Democrats in the House are looking into why the IRS did not thoroughly audit Donald Trump’s tax returns while he was president, despite agency regulation requiring such a review.
Insight into the error came in a Tuesday report from the Joint Committee on Taxation (JCT), a bipartisan congressional body that investigated Trump’s 2015-2020 tax returns.
The report suggests the IRS approved Trump in part because he used professional accountants to do his tax returns, a common practice among high net worth individuals.
Using accountants does not ensure financial integrity. In fact, this year, after concerns about the veracity of the information he gave them surfaced, Trump’s own accountants fired him. Despite a rule requiring the IRS to examine the returns of a president in office, the organisation didn’t start looking at Trump’s returns until 2019, two years into his administration and after Democrats won control of Congress.
The JCT said in its report this week that it was unable to interview IRS agents directly, but the audit evidence review shows that the agent who carried out a “preliminary risk assessment to determine the Scope of the investigation” of Trump’s return in 2015 claimed a “limited scope”.
“In further support of a limited investigation, the officer noted that the taxpayer is hiring a professional accounting firm and attorney to prepare and file his tax returns and that those parties are conducting necessary steps to ensure that the taxpayer correctly receives all income and deductions,” the report reads.
In its conclusion, the JCT questioned why the IRS agent evaluating the performance gave the accountants’ involvement such a high priority.
“We also don’t understand why having a lawyer and an accountancy firm participate in the tax preparation process guarantees the correctness of the filings,” the report said. “We assume that this fact applies to most, if not all, of the returns of high net worth individuals and do not believe such individuals should be subject to limited scrutiny on this basis.”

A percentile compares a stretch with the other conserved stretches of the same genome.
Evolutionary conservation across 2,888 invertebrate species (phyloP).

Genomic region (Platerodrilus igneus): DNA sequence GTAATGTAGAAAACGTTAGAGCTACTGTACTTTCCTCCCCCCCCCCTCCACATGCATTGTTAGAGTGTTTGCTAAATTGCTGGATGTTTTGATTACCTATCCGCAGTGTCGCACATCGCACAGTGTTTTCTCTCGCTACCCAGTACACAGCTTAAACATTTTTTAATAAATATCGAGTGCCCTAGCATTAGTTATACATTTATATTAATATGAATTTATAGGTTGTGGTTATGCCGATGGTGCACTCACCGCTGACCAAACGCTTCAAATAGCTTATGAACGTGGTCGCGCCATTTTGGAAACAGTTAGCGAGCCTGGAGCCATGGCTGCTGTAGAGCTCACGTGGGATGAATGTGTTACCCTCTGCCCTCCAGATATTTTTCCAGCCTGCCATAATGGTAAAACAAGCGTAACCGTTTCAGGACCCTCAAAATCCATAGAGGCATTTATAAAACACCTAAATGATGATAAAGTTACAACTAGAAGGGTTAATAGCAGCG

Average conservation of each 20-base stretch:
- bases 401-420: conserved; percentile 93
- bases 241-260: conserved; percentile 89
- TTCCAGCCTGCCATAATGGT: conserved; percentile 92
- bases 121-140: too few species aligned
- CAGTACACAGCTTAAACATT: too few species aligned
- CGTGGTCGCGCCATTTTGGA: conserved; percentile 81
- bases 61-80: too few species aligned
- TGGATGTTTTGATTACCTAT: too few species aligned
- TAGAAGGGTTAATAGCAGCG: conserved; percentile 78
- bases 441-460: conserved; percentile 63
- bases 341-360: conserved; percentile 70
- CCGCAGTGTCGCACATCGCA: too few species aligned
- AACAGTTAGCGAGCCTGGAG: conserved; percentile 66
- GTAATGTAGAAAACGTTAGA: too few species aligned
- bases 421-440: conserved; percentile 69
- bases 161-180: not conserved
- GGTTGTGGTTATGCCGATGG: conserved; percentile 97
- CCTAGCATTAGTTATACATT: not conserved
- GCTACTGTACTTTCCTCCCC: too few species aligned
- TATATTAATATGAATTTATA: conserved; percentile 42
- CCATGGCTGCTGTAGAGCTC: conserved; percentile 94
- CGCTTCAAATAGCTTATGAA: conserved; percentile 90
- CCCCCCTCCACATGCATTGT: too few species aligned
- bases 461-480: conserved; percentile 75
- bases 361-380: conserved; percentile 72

Trump’s tax returns because he used accountants
Steven Rosenthal, a senior fellow at the Washington-based Urban-Brookings Tax Policy Center, a think tank that traditionally focused on tax law, said, “It feels unjust.” The IRS’s excessive dependence on and admiration for certified public accountants, he continued, “illustrates how archaic the IRS is.”
According to a 2019 ProPublica investigation, the IRS audits the working poor at a rate that is about equal to that of the top 1 percent, in part because audits of richer Americans require more time and money.
The evidence in the study that suggested the IRS may have curtailed its probe into Trump’s taxes because of “case sensitivity,” according to Rosenthal, concerned him the most.
Given that the return was connected to numerous other Trump entities and previous allegations, the agent acknowledged the “complexity” of the review. However, the agent “decided not to use the Specialist Referral System in the practice’s network unless absolutely necessary (due to the case sensitive); consequently, no specialists were assigned,” according to the JCT report.
In other words, according to the JCT’s analysis, the 2015 rating agent had other options available to address the large and complex nature of Trump’s taxes.
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